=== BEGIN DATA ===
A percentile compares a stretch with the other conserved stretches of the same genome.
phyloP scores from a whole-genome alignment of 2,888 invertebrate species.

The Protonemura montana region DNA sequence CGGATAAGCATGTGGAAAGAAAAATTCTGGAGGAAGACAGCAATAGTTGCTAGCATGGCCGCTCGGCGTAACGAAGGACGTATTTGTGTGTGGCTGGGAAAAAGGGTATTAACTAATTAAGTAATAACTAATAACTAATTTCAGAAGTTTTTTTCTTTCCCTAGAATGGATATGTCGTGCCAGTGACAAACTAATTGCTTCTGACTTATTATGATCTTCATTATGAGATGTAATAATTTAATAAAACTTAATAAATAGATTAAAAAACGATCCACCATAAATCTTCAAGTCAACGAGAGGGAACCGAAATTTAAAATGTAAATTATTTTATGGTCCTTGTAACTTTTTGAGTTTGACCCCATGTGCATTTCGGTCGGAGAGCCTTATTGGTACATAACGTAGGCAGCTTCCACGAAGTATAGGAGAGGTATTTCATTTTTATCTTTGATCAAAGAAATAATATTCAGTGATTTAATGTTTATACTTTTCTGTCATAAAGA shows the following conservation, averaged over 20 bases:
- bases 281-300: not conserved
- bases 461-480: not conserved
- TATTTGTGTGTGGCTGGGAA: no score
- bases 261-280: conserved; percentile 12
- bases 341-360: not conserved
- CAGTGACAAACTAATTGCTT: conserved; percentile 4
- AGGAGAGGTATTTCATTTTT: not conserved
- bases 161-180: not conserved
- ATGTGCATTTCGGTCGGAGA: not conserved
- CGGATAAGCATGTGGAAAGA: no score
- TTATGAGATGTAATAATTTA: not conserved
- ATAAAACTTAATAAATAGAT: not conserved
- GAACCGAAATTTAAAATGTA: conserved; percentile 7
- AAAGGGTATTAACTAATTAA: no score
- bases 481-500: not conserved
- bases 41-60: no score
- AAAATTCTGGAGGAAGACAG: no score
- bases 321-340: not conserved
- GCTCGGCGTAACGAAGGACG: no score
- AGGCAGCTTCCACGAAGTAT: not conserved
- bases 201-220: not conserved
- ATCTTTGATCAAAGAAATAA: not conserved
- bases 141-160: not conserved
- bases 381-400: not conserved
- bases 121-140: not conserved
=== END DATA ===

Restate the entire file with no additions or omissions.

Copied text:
A percentile compares a stretch with the other conserved stretches of the same genome.
phyloP scores from a whole-genome alignment of 2,888 invertebrate species.

The Protonemura montana region DNA sequence CGGATAAGCATGTGGAAAGAAAAATTCTGGAGGAAGACAGCAATAGTTGCTAGCATGGCCGCTCGGCGTAACGAAGGACGTATTTGTGTGTGGCTGGGAAAAAGGGTATTAACTAATTAAGTAATAACTAATAACTAATTTCAGAAGTTTTTTTCTTTCCCTAGAATGGATATGTCGTGCCAGTGACAAACTAATTGCTTCTGACTTATTATGATCTTCATTATGAGATGTAATAATTTAATAAAACTTAATAAATAGATTAAAAAACGATCCACCATAAATCTTCAAGTCAACGAGAGGGAACCGAAATTTAAAATGTAAATTATTTTATGGTCCTTGTAACTTTTTGAGTTTGACCCCATGTGCATTTCGGTCGGAGAGCCTTATTGGTACATAACGTAGGCAGCTTCCACGAAGTATAGGAGAGGTATTTCATTTTTATCTTTGATCAAAGAAATAATATTCAGTGATTTAATGTTTATACTTTTCTGTCATAAAGA shows the following conservation, averaged over 20 bases:
- bases 281-300: not conserved
- bases 461-480: not conserved
- TATTTGTGTGTGGCTGGGAA: no score
- bases 261-280: conserved; percentile 12
- bases 341-360: not conserved
- CAGTGACAAACTAATTGCTT: conserved; percentile 4
- AGGAGAGGTATTTCATTTTT: not conserved
- bases 161-180: not conserved
- ATGTGCATTTCGGTCGGAGA: not conserved
- CGGATAAGCATGTGGAAAGA: no score
- TTATGAGATGTAATAATTTA: not conserved
- ATAAAACTTAATAAATAGAT: not conserved
- GAACCGAAATTTAAAATGTA: conserved; percentile 7
- AAAGGGTATTAACTAATTAA: no score
- bases 481-500: not conserved
- bases 41-60: no score
- AAAATTCTGGAGGAAGACAG: no score
- bases 321-340: not conserved
- GCTCGGCGTAACGAAGGACG: no score
- AGGCAGCTTCCACGAAGTAT: not conserved
- bases 201-220: not conserved
- ATCTTTGATCAAAGAAATAA: not conserved
- bases 141-160: not conserved
- bases 381-400: not conserved
- bases 121-140: not conserved